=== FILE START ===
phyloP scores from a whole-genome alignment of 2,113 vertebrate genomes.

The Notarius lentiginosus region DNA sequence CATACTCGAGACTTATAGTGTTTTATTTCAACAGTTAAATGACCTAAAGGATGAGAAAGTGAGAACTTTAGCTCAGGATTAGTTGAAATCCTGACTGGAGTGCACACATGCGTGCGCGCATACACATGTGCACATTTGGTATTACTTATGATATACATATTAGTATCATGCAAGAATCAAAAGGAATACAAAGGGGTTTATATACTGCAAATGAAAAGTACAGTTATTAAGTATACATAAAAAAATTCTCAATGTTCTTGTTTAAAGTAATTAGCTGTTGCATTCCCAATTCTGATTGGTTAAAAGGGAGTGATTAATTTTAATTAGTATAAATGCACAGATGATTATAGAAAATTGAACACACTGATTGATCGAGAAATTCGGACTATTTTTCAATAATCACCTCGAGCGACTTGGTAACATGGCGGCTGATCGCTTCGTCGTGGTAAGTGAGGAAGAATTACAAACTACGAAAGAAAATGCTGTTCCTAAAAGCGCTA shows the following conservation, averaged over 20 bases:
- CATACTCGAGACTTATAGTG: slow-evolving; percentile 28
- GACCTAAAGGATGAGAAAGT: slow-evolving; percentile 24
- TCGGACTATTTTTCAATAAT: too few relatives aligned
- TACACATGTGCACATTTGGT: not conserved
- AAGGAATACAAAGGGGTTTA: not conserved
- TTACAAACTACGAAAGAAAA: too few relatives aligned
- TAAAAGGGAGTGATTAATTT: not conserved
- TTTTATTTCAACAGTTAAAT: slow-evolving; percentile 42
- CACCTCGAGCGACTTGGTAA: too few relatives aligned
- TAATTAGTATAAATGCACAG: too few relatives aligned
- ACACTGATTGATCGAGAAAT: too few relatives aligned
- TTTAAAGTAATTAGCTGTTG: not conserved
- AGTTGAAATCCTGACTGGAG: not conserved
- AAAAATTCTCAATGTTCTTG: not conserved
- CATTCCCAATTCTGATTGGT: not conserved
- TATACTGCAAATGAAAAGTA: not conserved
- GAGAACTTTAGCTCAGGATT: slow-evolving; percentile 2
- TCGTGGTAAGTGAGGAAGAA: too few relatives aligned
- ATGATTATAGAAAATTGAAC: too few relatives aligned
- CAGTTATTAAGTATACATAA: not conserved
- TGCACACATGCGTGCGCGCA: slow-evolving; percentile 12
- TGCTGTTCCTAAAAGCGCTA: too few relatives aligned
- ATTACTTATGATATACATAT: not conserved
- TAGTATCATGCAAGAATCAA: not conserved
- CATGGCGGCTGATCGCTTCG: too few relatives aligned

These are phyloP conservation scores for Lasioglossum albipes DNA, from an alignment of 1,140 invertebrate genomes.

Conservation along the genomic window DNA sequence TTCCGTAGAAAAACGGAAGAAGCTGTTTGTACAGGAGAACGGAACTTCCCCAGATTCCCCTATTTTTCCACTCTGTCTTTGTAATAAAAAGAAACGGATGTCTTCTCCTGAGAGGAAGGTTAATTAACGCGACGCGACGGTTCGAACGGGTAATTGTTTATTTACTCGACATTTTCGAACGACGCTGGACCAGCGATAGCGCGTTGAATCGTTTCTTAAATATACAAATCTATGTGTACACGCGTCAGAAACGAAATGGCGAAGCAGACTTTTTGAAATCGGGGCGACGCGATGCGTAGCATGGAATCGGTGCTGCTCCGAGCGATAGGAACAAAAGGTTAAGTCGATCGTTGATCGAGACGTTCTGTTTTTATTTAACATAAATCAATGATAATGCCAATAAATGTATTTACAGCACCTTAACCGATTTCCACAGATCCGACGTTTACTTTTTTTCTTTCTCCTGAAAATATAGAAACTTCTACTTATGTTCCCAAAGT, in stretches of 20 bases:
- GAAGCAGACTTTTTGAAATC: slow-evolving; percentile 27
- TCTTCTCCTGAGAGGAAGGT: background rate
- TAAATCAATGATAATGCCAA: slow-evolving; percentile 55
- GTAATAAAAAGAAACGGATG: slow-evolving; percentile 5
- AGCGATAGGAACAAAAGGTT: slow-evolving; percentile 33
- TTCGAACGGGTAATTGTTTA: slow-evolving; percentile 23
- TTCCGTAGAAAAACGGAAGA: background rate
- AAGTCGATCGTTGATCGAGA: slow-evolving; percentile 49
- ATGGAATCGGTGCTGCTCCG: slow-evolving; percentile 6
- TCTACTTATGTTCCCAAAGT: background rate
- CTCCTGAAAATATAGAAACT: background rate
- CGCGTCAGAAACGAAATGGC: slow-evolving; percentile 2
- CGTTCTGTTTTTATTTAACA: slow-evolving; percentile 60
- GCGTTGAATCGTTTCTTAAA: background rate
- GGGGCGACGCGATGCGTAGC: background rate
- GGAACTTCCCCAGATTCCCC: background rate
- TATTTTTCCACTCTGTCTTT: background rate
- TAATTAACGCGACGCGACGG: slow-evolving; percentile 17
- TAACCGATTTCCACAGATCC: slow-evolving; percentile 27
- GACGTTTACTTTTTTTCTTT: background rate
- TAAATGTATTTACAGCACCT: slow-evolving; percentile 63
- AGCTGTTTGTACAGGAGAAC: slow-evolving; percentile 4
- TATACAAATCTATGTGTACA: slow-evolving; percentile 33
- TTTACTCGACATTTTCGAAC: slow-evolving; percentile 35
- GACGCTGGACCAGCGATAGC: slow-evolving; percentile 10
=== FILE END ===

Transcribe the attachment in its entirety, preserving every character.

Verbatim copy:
phyloP scores from a whole-genome alignment of 2,113 vertebrate genomes.

The Notarius lentiginosus region DNA sequence CATACTCGAGACTTATAGTGTTTTATTTCAACAGTTAAATGACCTAAAGGATGAGAAAGTGAGAACTTTAGCTCAGGATTAGTTGAAATCCTGACTGGAGTGCACACATGCGTGCGCGCATACACATGTGCACATTTGGTATTACTTATGATATACATATTAGTATCATGCAAGAATCAAAAGGAATACAAAGGGGTTTATATACTGCAAATGAAAAGTACAGTTATTAAGTATACATAAAAAAATTCTCAATGTTCTTGTTTAAAGTAATTAGCTGTTGCATTCCCAATTCTGATTGGTTAAAAGGGAGTGATTAATTTTAATTAGTATAAATGCACAGATGATTATAGAAAATTGAACACACTGATTGATCGAGAAATTCGGACTATTTTTCAATAATCACCTCGAGCGACTTGGTAACATGGCGGCTGATCGCTTCGTCGTGGTAAGTGAGGAAGAATTACAAACTACGAAAGAAAATGCTGTTCCTAAAAGCGCTA shows the following conservation, averaged over 20 bases:
- CATACTCGAGACTTATAGTG: slow-evolving; percentile 28
- GACCTAAAGGATGAGAAAGT: slow-evolving; percentile 24
- TCGGACTATTTTTCAATAAT: too few relatives aligned
- TACACATGTGCACATTTGGT: not conserved
- AAGGAATACAAAGGGGTTTA: not conserved
- TTACAAACTACGAAAGAAAA: too few relatives aligned
- TAAAAGGGAGTGATTAATTT: not conserved
- TTTTATTTCAACAGTTAAAT: slow-evolving; percentile 42
- CACCTCGAGCGACTTGGTAA: too few relatives aligned
- TAATTAGTATAAATGCACAG: too few relatives aligned
- ACACTGATTGATCGAGAAAT: too few relatives aligned
- TTTAAAGTAATTAGCTGTTG: not conserved
- AGTTGAAATCCTGACTGGAG: not conserved
- AAAAATTCTCAATGTTCTTG: not conserved
- CATTCCCAATTCTGATTGGT: not conserved
- TATACTGCAAATGAAAAGTA: not conserved
- GAGAACTTTAGCTCAGGATT: slow-evolving; percentile 2
- TCGTGGTAAGTGAGGAAGAA: too few relatives aligned
- ATGATTATAGAAAATTGAAC: too few relatives aligned
- CAGTTATTAAGTATACATAA: not conserved
- TGCACACATGCGTGCGCGCA: slow-evolving; percentile 12
- TGCTGTTCCTAAAAGCGCTA: too few relatives aligned
- ATTACTTATGATATACATAT: not conserved
- TAGTATCATGCAAGAATCAA: not conserved
- CATGGCGGCTGATCGCTTCG: too few relatives aligned

These are phyloP conservation scores for Lasioglossum albipes DNA, from an alignment of 1,140 invertebrate genomes.

Conservation along the genomic window DNA sequence TTCCGTAGAAAAACGGAAGAAGCTGTTTGTACAGGAGAACGGAACTTCCCCAGATTCCCCTATTTTTCCACTCTGTCTTTGTAATAAAAAGAAACGGATGTCTTCTCCTGAGAGGAAGGTTAATTAACGCGACGCGACGGTTCGAACGGGTAATTGTTTATTTACTCGACATTTTCGAACGACGCTGGACCAGCGATAGCGCGTTGAATCGTTTCTTAAATATACAAATCTATGTGTACACGCGTCAGAAACGAAATGGCGAAGCAGACTTTTTGAAATCGGGGCGACGCGATGCGTAGCATGGAATCGGTGCTGCTCCGAGCGATAGGAACAAAAGGTTAAGTCGATCGTTGATCGAGACGTTCTGTTTTTATTTAACATAAATCAATGATAATGCCAATAAATGTATTTACAGCACCTTAACCGATTTCCACAGATCCGACGTTTACTTTTTTTCTTTCTCCTGAAAATATAGAAACTTCTACTTATGTTCCCAAAGT, in stretches of 20 bases:
- GAAGCAGACTTTTTGAAATC: slow-evolving; percentile 27
- TCTTCTCCTGAGAGGAAGGT: background rate
- TAAATCAATGATAATGCCAA: slow-evolving; percentile 55
- GTAATAAAAAGAAACGGATG: slow-evolving; percentile 5
- AGCGATAGGAACAAAAGGTT: slow-evolving; percentile 33
- TTCGAACGGGTAATTGTTTA: slow-evolving; percentile 23
- TTCCGTAGAAAAACGGAAGA: background rate
- AAGTCGATCGTTGATCGAGA: slow-evolving; percentile 49
- ATGGAATCGGTGCTGCTCCG: slow-evolving; percentile 6
- TCTACTTATGTTCCCAAAGT: background rate
- CTCCTGAAAATATAGAAACT: background rate
- CGCGTCAGAAACGAAATGGC: slow-evolving; percentile 2
- CGTTCTGTTTTTATTTAACA: slow-evolving; percentile 60
- GCGTTGAATCGTTTCTTAAA: background rate
- GGGGCGACGCGATGCGTAGC: background rate
- GGAACTTCCCCAGATTCCCC: background rate
- TATTTTTCCACTCTGTCTTT: background rate
- TAATTAACGCGACGCGACGG: slow-evolving; percentile 17
- TAACCGATTTCCACAGATCC: slow-evolving; percentile 27
- GACGTTTACTTTTTTTCTTT: background rate
- TAAATGTATTTACAGCACCT: slow-evolving; percentile 63
- AGCTGTTTGTACAGGAGAAC: slow-evolving; percentile 4
- TATACAAATCTATGTGTACA: slow-evolving; percentile 33
- TTTACTCGACATTTTCGAAC: slow-evolving; percentile 35
- GACGCTGGACCAGCGATAGC: slow-evolving; percentile 10